On the second postoperative day, she was confused, and hydrothorax appeared. Thoracic drainage was then performed by a surgeon. Intravenous antibiotic treatment was begun with imipenem/cilastatin at 0.5g every 8 hours for 2 weeks, followed by piperacillin/tazobactam at 1.0g every 8 hours for 2 weeks, and then ampicillin-sulbactam at 1.0g every 8 hours for 2 weeks.

Postoperatively, she experienced some sensory and motor return in her legs, but back pain and left chest pain in the sitting position continued. A CT scan 6 weeks after the operation showed T12 vertebral bone destruction (Figure 3); her WBC count and CRP were 8800 per mm3 and 0.26mg/dL, respectively. She went on to have fusion surgery with instrumentation and subsequently experienced complete relief of her pain. She was discharged 2 months later, at which time she was able to walk with a cane. Examination 18 months after surgery showed normal gait without a cane. Plain radiograph at 18 months after operation showed complete union between the T11 and T12 vertebral bodies (Figure 4).

Figure 3
figure3

Computed tomography at 6 weeks after operation. T12 vertebral bone destruction is seen.

Figure 4
figure4

Plain radiograph at 18 months after operation. Complete union between the T11 and T12 vertebral bodies is seen. Open arrow shows bone bridge between T11 and T12 vertebra. (a) Anteroposterior radiograph, (b) Lateral radiograph.

Discussion

Gas gangrene is divided into the following three types: posttraumatic, postoperative, and spontaneous [11]. A literature review reported that the spontaneous type accounts for 16% of cases [11]. Spontaneous clostridial myonecrosis is caused by C. perfringens and Clostridium septicum in 60% and 30% of cases, respectively [12,13]. Clostridial species are commonly found in soil, dust, water, and the intestines of humans and various animals [2,14,15]. Without treatment, there is a 100% mortality rate within 24 hours of onset of systemic symptoms [14]. If properly treated, the overall mortality rate is 20 to 30% [2,3,16]. The mortality rate is higher with trunk involvement (50%) than with involvement of the extremities (24%), which carries a better prognosis [2].

With respect to vertebral involvement, favorable outcomes after discitis caused by C. perfringens are obtained if the infection occurs only within the disc [5,6,8,10]. However, with surgical site infection (SSI) after lumbar spine surgery, one patient died, and one needed multiple operations [4,7]. The differences in outcomes may be related to the amount of ischemic tissue. Although the disc itself has a small amount of ischemic tissue and a favorable outcome, the amount of ischemic tissue with SSI is larger and is associated with a terrible outcome. The present case with discitis and an epidural abscess survived because the amount of ischemic tissue was small, and emergency debridement and antibiotic therapy were effective.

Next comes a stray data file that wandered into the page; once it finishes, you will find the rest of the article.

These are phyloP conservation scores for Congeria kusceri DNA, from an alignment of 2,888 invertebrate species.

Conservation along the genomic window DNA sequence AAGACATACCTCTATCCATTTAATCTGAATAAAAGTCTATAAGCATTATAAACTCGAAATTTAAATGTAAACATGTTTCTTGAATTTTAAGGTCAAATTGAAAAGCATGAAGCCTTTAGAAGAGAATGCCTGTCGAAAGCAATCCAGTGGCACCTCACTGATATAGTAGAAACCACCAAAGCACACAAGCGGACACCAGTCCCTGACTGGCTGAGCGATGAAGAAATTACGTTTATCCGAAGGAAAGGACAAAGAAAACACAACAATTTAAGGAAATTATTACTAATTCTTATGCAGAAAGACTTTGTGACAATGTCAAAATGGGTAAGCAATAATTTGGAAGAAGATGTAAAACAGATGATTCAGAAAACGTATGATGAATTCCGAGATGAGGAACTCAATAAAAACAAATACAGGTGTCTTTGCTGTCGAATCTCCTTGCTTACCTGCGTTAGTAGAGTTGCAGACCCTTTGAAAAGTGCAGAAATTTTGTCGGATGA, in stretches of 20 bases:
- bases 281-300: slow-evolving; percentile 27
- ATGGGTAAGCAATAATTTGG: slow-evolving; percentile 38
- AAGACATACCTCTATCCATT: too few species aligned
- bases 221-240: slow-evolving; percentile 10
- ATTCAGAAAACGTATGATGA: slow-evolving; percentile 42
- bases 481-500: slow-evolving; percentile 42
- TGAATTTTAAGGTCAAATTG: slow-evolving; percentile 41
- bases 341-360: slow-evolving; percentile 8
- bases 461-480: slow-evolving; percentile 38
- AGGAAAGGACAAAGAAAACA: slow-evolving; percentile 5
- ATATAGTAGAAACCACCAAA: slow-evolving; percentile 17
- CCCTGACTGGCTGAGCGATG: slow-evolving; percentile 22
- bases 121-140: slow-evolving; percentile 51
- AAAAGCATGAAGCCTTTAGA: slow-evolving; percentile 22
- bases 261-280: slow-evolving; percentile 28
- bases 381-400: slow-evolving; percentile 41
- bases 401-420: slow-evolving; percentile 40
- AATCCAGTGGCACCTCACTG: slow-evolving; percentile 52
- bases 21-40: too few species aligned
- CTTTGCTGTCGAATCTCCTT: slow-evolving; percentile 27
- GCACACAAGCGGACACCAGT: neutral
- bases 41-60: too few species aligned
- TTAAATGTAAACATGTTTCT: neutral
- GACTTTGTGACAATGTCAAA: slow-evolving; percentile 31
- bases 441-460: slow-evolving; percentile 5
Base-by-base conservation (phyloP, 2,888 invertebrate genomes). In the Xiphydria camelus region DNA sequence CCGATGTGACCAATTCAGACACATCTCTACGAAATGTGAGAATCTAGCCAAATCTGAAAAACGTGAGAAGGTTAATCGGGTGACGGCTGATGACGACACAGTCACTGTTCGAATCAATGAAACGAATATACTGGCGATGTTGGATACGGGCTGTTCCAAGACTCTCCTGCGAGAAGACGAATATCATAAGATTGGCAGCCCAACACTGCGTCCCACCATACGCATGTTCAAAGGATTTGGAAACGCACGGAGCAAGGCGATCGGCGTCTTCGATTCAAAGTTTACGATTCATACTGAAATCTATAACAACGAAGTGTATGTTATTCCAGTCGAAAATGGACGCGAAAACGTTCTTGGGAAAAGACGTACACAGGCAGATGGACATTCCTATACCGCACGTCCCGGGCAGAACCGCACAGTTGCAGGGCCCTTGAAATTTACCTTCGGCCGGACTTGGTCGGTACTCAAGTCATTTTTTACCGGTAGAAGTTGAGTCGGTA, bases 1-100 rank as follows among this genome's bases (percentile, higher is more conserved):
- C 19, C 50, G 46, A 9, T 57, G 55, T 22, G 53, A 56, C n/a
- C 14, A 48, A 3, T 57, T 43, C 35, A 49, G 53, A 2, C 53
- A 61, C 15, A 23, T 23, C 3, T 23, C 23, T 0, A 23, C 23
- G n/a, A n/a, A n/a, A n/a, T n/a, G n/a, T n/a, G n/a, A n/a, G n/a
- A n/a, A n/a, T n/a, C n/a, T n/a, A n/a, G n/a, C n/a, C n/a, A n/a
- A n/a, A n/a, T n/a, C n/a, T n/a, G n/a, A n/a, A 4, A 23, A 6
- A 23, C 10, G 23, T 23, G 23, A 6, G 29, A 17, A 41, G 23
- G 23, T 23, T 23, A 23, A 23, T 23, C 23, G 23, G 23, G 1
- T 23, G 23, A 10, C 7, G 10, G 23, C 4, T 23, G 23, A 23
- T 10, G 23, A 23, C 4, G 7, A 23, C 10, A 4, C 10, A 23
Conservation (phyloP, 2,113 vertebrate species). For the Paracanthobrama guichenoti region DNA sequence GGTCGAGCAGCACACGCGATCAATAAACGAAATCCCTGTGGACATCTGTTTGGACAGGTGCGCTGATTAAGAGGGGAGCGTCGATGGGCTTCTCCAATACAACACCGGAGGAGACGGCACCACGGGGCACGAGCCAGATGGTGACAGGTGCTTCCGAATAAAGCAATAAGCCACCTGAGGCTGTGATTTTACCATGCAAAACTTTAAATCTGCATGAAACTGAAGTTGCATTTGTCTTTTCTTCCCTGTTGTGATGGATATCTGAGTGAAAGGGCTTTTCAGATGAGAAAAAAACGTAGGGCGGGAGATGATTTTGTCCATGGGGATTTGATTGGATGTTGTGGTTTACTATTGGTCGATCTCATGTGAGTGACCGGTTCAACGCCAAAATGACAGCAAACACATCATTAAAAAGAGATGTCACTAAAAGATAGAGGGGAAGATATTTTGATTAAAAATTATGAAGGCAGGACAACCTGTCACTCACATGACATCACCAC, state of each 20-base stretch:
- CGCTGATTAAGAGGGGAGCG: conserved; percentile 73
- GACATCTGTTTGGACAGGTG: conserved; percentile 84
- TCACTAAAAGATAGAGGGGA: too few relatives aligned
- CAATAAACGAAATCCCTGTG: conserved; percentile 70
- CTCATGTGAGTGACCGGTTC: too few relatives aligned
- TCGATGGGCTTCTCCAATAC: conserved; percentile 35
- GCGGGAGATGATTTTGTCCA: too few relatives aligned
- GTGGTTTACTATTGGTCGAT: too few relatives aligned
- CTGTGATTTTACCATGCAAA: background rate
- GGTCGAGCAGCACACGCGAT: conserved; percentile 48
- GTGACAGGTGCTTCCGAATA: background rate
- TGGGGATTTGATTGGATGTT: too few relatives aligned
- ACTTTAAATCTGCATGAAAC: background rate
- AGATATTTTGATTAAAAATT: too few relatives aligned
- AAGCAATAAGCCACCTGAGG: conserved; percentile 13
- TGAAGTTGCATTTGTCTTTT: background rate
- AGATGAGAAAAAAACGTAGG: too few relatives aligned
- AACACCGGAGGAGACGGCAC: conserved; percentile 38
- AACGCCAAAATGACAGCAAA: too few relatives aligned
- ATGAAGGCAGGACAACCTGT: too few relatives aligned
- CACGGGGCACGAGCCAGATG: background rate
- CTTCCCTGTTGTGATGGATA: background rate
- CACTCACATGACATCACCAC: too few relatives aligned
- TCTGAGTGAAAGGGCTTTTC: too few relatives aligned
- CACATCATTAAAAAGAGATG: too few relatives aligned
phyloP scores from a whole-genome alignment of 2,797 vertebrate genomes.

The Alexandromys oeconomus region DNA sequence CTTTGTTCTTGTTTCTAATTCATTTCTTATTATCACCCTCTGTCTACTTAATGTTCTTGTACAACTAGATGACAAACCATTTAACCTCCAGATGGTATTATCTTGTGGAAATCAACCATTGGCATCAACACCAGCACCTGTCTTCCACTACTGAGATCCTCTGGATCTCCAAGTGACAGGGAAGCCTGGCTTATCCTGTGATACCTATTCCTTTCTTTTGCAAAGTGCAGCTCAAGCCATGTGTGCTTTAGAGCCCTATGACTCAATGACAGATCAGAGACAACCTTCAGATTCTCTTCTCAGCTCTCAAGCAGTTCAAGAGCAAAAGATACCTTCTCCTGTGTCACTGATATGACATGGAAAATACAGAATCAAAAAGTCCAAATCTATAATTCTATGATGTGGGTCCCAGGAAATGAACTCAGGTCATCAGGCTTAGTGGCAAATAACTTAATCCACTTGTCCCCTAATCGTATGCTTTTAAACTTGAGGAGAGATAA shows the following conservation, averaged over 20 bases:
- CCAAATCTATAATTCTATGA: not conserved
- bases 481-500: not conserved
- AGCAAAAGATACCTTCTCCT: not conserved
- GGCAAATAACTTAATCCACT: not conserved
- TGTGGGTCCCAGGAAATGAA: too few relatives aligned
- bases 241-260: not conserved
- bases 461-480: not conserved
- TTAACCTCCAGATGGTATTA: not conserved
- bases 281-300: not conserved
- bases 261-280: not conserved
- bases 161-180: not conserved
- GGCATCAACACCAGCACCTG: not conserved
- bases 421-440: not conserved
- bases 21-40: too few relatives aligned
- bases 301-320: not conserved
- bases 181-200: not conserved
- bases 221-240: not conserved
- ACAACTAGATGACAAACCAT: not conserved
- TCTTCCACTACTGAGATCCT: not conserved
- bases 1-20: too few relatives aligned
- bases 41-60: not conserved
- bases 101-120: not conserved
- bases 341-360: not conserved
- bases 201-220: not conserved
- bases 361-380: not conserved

Fusion surgery is needed if instability remains [17]. Stabilization with instrumentation is a safe and effective treatment for pyogenic osteomyelitis [18-21]. In this case, even after her CRP level decreased, the patient could not sit because of her left lateral chest pain. On CT, vertebral bone destruction had appeared, and instability was considered the main reason for her lateral chest pain. We managed this patient with posterior fixation with instrumentation. She was treated successfully, and she was ambulatory and showed complete bone union on X-ray at 18-month follow-up.

Conclusions

A very rare case of vertebral osteomyelitis caused by gas gangrene that was successfully treated by immediate debridement and subsequent fusion surgery combined with antibiotics was described.

Consent

Written informed consent was obtained from the patient for publication of this case report and accompanying images. A copy of the written consent is available for review by the Editor-in-Chief of this journal.

Abbreviations

CRP:

C-reactive protein

CT:

computed tomography

SSI:

surgical site infection

WBC:

white blood cell count

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Acknowledgements

The authors would like to thank Mamiko Kondo and Sachie Miura for their valuable assistance with the editing of this manuscript.

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Correspondence to Manabu Akagawa.

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The authors declare that they have no competing interests.

Authors’ contributions

Surgery was performed by TK. MA, TK, and NM were the major contributors in writing the manuscript. EA, TA, KK, and YS supervised the whole work. All authors read and approved the final manuscript.

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Akagawa, M., Kobayashi, T., Miyakoshi, N. et al. Vertebral osteomyelitis and epidural abscess caused by gas gangrene presenting with complete paraplegia: a case report. J Med Case Reports 9, 81 (2015). https://doi.org/10.1186/s13256-015-0567-y

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Keywords

  • Clostridium perfringens
  • Debridement
  • Epidural abscess
  • Fusion surgery
  • Gas gangrene
  • Vertebral osteomyelitis